The Act was targeted at financial institutions in the States, expressly forbidding them to process any transactions directed towards online gambling sites.

This was a big hit for online poker.

Prior to 2006, players from the U.S. made up a large percentage of the overall player pool.

However, the UIGEA was directed at financial institutions and not gambling and poker operators themselves, so there was some grey area.

Party Poker decided that it was too much of a risk to continue operating in the States, but PokerStars and Full Tilt saw another opportunity here.

The people behind Full Tilt Poker decided to roll the dice and continue business as usual. Some years later, this would prove to be a big mistake.

Once the initial dust had settled, it seemed things were back to normal.

With one competitor less to worry about, Full Tilt made the brand even stronger and it seemed like their decision to ignore the UIGEA was spot on.

This was just an illusion, though.

Things were happening behind the scenes that the general public and even some of those inside the company weren’t aware of.

The pin was about the drop, and when it finally did, FTP received a huge blow that it would never recover from.

The U.S. Department Of Justice Takes On Online Poker

April 15, 2011, is a date that almost every poker player who’s been around for a while is well familiar with.

It became known as Black Friday as it was easily the hardest and ugliest day in the relatively short history of online poker.

Players who logged on that day were faced with this shocking message:

Black Friday poker

On that day, the U.S. Department of Justice (DoJ) made it very clear that pretending the UIGEA didn’t exist wasn’t the best move.

They spent several years building the case and collecting the evidence, but they went hard when they were ready to go.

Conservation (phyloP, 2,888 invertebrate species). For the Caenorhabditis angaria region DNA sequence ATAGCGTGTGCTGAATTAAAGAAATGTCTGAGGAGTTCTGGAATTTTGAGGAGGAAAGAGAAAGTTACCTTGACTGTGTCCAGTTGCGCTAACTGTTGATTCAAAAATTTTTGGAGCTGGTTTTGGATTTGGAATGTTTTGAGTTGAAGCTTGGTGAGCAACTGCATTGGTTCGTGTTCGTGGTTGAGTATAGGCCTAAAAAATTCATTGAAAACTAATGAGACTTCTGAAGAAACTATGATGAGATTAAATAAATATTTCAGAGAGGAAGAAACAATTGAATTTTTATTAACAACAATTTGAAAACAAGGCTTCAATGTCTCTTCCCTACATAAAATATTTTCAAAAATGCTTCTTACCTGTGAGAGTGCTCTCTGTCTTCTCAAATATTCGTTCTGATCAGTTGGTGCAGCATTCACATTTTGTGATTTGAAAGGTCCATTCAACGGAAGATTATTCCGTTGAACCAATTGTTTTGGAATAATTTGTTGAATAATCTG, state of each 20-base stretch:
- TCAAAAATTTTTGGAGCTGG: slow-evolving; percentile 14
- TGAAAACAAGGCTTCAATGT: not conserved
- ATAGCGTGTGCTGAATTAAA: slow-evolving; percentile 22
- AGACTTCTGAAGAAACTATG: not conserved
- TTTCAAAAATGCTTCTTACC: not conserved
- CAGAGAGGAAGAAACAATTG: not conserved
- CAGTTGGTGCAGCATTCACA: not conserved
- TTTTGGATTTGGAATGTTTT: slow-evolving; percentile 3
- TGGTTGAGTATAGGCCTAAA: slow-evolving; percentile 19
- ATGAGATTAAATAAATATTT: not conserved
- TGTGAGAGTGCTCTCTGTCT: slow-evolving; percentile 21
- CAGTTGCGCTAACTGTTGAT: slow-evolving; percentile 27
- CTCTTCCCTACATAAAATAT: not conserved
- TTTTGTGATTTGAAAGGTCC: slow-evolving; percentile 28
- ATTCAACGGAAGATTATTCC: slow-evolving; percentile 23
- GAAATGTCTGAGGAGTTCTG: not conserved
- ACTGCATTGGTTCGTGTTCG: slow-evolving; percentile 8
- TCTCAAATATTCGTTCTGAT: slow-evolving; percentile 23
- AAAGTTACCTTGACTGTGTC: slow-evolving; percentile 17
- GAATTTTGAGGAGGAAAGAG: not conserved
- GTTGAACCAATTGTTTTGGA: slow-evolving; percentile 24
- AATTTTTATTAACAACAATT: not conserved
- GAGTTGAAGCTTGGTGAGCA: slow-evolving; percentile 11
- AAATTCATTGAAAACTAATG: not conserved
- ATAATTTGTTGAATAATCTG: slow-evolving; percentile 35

In a single day, they took down websites of three major poker operators in the U.S. Apart from FTP, PokerStars and Absolute Poker’s domains were also seized.

The shock that players experienced on that day when they tried to log in to their Full Tilt accounts can hardly be put into words.

Many people had substantial amounts of cash stuck on the site, and no one saw the DoJ coming.

False Promises And The Fall Of Full Tilt Poker

Initially, Full Tilt Poker issued several reassuring statements that players had nothing to worry about as their money was safe.

With the promise of paying U.S. players in full, the room was allowed to continue operating in the rest of the world for a short while.

However, after a few weeks, it became clear that something wasn’t right. The DoJ shut down FTP once again, and underlying problems started to surface.

It would turn out that the promises about funds being safe were completely false.

The room didn’t have all the players’ money readily available, and the DoJ launched a full-scale investigation into the matter.

Soon after, the claims of the “Ponzi scheme” operation came about.

Full Tilt Poker has been experiencing problems processing payments for years.